The Gordon Research Seminar on Origins of Life is a unique forum for graduate students, post-docs, and other scientists with comparable levels of experience and education to present and exchange new data and cutting-edge ideas.
Origins of life studies have long approached the problem by focusing on the prebiotic synthesis of modern, biologically relevant molecules and the conditions under which their synthesis is favored. Such an approach has led to descriptive models for the prebiotic synthesis, reactivity, and polymerization of such compounds, yet more general reaction trends and the extent to which prebiotic systems can chemically evolve over time remains an open question. Moreover, researchers continue to seek consensus regarding the environments deemed tenable for abiogenesis on other worlds and the best approach to detect such life. Given this, it is critical to question existing axioms and preconceived notions about the early Earth and its chemistry. In particular, this conference aims to challenge paradigms in prebiotic chemistry to generate new conversations that facilitate the development of novel strategies the field can use to investigate the origins of life.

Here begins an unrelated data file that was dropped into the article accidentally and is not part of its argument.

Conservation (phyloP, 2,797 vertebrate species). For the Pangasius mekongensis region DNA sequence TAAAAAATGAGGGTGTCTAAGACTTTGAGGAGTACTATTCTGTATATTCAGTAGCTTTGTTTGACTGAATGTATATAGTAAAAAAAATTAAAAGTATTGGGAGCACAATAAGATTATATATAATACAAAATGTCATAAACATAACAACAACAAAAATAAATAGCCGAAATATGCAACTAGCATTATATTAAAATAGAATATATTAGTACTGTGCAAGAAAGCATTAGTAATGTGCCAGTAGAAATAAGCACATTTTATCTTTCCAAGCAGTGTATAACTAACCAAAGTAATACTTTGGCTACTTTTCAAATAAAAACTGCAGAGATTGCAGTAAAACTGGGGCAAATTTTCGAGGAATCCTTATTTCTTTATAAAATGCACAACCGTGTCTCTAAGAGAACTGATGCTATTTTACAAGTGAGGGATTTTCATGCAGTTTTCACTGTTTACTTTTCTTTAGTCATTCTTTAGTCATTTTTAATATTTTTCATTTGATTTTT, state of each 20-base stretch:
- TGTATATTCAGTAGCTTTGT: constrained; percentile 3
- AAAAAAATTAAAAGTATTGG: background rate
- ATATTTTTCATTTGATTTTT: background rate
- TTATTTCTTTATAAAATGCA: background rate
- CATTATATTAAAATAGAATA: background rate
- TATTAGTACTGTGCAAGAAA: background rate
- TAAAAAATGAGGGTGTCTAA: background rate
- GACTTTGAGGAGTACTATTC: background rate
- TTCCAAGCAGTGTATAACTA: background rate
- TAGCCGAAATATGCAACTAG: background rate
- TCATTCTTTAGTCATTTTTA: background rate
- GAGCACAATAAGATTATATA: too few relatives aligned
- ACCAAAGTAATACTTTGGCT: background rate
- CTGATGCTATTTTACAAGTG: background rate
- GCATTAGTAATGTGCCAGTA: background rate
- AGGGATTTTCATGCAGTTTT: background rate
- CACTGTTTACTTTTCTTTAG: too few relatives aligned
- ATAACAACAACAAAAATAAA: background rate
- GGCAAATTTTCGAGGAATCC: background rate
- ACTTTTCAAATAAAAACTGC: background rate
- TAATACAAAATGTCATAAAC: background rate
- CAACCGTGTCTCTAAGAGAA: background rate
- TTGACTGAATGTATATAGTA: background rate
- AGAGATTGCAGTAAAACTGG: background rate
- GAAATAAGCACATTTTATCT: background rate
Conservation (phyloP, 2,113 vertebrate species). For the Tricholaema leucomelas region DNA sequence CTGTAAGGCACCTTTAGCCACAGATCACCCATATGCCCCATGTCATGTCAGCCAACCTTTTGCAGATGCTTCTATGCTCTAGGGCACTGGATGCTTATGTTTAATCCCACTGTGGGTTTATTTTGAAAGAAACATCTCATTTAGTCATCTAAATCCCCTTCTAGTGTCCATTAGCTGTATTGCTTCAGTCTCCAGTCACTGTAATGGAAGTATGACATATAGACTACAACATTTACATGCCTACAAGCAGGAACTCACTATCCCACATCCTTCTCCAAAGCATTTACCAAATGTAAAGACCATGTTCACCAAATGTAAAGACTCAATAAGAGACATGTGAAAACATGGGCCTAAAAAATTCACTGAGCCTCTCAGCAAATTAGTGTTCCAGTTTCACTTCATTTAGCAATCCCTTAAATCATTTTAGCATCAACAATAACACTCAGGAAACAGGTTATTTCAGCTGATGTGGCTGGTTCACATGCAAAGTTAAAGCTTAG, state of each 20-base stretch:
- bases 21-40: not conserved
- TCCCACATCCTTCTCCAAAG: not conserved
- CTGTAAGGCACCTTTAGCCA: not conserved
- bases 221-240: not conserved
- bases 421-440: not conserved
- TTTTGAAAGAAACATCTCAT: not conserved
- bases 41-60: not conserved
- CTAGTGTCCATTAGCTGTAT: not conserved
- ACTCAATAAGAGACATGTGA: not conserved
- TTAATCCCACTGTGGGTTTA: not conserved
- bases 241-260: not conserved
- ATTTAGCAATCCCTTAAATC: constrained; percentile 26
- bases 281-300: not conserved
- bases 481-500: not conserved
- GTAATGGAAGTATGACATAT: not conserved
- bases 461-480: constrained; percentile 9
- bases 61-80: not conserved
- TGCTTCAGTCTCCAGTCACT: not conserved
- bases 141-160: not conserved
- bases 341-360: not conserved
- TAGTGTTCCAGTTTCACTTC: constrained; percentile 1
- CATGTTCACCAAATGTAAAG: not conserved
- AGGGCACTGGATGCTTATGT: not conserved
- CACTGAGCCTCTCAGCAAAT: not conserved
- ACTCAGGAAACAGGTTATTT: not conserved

Learn more about the conference Environments for the Origins of Life and Habitability (23-28 January) by GRC which follows this seminar on Challenging Paradigms in Prebiotic Chemistry.